All that said, this is still a vitally important book, and more importantly an excellent one. I cannot recommend it enough–and indeed, I intend to recommend it to everyone I know who is even remotely interested in politics, philosophy, or their intersection. This is Phil’s best work yet, and that is saying something.

You can buy Neoreaction a Basilisk here.

How many superheroes does it take to screw in a lightbulb? (Speed Demons)

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It’s September 13, 1997, the day after “The Prometheon,” and the world is basically unchanged: the same top songs, the same top movies, and more or less the same headlines, at least in the sense of anything which interests us 20 years later.
In the DC Animated Universe, however, major changes are afoot. Suddenly, the Flash is here, a fully realized hero in his own right. He is given no origin story, no secret identity, but a great deal of personality: he is cocky, reckless, and loves attention, but nonetheless a dedicated protector, just like Superman. He’s “that guy from Central City” just like Batman, way back in “The Last Son of Krypton,” was “that nut in Gotham”: someone with his own milieu, his own aesthetic, his own villain, and presumably his own allies and supporting cast. The Flash is a fully fledged superhero, which of course most of us already know from the comics; but he has never before been mentioned in the DCAU. No superhero has outside of Batman, Batgirl, Robin, and Superman. (And technically Wonder Woman, but that was just a shout-out by the writers: diegetically, Lois’ line in “Blasts from the Past” can be read as either referring to an established superhero or just making up a spur-of-the-moment superhero name for herself, but Wonder Woman’s first appearance, in “Secret Origins,” suggests reading Lois as meaning the latter.)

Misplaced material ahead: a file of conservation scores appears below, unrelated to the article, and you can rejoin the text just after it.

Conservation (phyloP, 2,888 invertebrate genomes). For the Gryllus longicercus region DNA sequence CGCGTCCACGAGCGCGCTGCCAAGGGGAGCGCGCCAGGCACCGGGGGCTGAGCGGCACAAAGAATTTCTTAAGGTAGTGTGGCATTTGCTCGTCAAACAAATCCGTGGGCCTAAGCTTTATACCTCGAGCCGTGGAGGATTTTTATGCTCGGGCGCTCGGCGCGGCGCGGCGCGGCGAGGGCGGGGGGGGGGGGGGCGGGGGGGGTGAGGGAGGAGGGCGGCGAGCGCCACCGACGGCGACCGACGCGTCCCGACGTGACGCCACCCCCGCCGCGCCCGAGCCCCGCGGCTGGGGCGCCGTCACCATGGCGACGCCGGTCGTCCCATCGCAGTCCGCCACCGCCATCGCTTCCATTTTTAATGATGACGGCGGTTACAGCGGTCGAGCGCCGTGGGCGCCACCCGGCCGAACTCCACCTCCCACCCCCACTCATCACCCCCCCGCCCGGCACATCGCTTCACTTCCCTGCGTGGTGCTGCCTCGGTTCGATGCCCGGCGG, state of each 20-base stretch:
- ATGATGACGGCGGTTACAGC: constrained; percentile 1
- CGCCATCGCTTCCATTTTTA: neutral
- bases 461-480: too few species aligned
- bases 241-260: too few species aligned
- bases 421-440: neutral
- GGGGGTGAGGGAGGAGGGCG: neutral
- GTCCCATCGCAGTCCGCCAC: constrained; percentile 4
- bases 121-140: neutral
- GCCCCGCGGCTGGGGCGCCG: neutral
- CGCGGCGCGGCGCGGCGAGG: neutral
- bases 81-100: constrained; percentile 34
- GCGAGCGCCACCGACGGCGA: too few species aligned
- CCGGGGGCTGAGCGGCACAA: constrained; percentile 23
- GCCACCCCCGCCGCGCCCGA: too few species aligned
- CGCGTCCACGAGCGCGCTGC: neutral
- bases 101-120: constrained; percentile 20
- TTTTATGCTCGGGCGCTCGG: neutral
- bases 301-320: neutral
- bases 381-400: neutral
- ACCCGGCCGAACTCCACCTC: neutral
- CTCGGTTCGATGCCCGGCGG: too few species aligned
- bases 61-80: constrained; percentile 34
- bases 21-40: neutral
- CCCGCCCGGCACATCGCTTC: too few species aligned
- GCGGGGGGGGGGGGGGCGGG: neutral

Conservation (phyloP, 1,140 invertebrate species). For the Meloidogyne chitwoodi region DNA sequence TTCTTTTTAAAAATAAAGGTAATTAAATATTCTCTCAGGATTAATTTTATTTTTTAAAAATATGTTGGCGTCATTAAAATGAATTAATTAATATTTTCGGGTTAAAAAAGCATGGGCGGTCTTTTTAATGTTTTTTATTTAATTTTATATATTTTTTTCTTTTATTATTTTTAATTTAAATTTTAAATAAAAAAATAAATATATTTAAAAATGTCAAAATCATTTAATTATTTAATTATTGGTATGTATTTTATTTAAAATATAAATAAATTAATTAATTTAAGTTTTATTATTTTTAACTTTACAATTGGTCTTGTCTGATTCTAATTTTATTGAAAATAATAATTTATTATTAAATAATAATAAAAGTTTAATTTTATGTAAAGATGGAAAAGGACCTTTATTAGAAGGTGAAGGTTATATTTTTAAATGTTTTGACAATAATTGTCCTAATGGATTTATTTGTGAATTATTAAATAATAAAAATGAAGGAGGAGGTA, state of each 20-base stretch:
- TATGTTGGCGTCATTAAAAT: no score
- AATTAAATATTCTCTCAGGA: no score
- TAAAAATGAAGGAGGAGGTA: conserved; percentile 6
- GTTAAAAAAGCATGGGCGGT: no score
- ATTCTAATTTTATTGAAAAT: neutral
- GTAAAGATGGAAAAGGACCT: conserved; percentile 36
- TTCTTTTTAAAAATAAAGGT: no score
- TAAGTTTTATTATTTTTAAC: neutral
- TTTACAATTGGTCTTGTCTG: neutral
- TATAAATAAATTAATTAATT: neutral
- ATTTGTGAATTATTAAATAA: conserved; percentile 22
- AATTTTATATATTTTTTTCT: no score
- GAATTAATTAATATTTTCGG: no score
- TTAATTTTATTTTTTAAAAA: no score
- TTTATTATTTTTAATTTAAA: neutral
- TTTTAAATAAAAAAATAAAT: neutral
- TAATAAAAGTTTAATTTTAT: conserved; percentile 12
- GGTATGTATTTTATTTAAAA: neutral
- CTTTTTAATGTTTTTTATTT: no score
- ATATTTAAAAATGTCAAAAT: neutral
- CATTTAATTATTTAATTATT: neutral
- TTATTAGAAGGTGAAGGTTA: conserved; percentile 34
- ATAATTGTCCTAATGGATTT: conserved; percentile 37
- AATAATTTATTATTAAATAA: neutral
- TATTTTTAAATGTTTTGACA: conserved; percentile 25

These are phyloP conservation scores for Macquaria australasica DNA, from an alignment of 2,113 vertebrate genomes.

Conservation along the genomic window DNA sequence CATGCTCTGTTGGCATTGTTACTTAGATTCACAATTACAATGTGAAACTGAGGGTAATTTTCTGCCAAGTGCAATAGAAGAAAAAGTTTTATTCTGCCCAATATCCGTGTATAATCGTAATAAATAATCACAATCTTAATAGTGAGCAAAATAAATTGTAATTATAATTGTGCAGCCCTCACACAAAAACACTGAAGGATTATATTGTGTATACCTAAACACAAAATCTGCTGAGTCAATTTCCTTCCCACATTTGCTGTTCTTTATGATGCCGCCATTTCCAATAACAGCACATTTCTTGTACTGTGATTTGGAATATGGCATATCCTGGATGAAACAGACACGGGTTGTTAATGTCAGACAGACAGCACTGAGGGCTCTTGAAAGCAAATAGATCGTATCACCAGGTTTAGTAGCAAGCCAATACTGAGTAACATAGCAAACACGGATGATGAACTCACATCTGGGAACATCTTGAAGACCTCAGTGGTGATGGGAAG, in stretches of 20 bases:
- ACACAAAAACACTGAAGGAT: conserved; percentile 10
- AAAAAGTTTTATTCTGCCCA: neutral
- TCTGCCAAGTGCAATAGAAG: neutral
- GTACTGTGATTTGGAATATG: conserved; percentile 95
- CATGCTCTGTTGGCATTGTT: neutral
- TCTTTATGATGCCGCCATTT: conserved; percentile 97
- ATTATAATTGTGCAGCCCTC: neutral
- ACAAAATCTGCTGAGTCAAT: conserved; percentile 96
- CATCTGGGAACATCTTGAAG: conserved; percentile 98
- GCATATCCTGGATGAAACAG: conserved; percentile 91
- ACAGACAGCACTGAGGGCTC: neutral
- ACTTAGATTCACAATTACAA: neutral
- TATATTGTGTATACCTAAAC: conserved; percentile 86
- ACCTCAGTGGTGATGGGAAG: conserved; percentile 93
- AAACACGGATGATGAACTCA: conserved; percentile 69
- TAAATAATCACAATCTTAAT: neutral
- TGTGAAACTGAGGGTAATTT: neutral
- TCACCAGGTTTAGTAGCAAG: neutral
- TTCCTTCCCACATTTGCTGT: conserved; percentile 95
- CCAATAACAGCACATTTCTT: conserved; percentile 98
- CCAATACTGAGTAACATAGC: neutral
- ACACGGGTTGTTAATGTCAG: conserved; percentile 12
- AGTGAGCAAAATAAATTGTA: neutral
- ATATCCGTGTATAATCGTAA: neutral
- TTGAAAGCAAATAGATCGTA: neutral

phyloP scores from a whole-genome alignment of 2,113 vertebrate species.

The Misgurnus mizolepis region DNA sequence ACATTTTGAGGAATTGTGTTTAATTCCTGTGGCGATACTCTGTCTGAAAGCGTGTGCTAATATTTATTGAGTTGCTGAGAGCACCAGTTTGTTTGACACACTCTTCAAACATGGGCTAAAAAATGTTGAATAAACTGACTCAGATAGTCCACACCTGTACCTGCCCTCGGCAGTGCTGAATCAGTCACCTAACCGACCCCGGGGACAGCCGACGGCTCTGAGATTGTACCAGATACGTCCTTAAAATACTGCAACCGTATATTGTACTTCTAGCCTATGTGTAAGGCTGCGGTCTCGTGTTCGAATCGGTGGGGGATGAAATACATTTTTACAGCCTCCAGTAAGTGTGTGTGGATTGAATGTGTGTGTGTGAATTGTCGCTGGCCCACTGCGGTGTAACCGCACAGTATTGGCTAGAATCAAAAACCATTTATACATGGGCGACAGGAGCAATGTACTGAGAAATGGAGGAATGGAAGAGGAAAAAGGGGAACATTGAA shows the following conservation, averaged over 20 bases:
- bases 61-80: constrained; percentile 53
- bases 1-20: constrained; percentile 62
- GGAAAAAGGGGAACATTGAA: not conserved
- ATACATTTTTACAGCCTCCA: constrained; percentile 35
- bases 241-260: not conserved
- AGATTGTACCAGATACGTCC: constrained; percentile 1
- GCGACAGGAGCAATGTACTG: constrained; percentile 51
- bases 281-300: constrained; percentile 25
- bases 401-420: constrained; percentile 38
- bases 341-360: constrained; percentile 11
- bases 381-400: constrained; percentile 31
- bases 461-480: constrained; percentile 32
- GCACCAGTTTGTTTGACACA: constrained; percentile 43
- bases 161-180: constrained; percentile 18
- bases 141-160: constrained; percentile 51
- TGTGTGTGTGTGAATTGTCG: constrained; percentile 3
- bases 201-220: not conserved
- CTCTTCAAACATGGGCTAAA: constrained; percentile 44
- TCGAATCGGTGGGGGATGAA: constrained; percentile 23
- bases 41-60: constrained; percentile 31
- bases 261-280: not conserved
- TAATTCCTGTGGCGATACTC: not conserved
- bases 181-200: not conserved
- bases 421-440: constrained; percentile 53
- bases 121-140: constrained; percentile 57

There were, until this episode, two clearly delineated superheroic milieus within the DCAU: Gotham, with its looming darkness and the several avatars of the Bat, and Metropolis, shining home of the Man of Tomorrow. Now we have someone who belongs to neither, the “guy from Central City,” a denizen of the space between. Of course there has always been the idea that Gotham and Metropolis both are part of some larger world, with Batman’s globe-trotting adventure serials and Superman’s science-fictional space journeys, but in terms of ideaspace they were presented as essentially binary. Now we see that there is a between, the ideaspace from which the Flash briefly visits STAS and then moves on. It can only be a visit, because BTAS belongs to one milieu and STAS the other; lying between them, Central City does not belong in either show.
The introduction of a between, the suggestion of a spectrum, emphasizes a kinship between Superman and Batman and their respective aesthetics. A binary implies two opposites with nothing in common, but in truth a line can be drawn between any two points, and what is a spectrum but a line between two points previously presented as binary? The similarities between Batman and Superman–the line that connects them–will soon be far more important than their differences.
What, after all, do they share in common with each other and with the Flash? Some commonalities we have already covered: they’re all protector fantasies, and all divided identities disrupted by trauma (though in the case of the Flash, we will only ever see that trauma in brief flashback). The episode, however, emphasizes a third commonality we have only briefly touched upon: they are all performances.
The Flash showboats. He shows up to the race disruptively late with a humblebrag of an apology about having only woken up two minutes prior. He trash-talks Superman, flirts with Lois, and arrogantly predicts an easy victory. He could not be more clearly playing a role; he hams it up for the crowd, but he’s still playing the same role when he assumes Superman telling him about the ship caught in the Weather Wizard’s first hurricane is a ruse, when he charges into the lightning shield, and when he zips in through the tunnel Superman dug to knock the control rod out of the Weather Wizard’s hand. All of these behaviors are too consistent with a single theme to not be performative: he’s not just fast-running, but fast-talking, always rushing in, quick to jump to conclusions, and speeding to the rescue. There is no need for the episode to show the outcome of the race: we know the Flash is the Fastest Man Alive, because that’s the role he’s performing.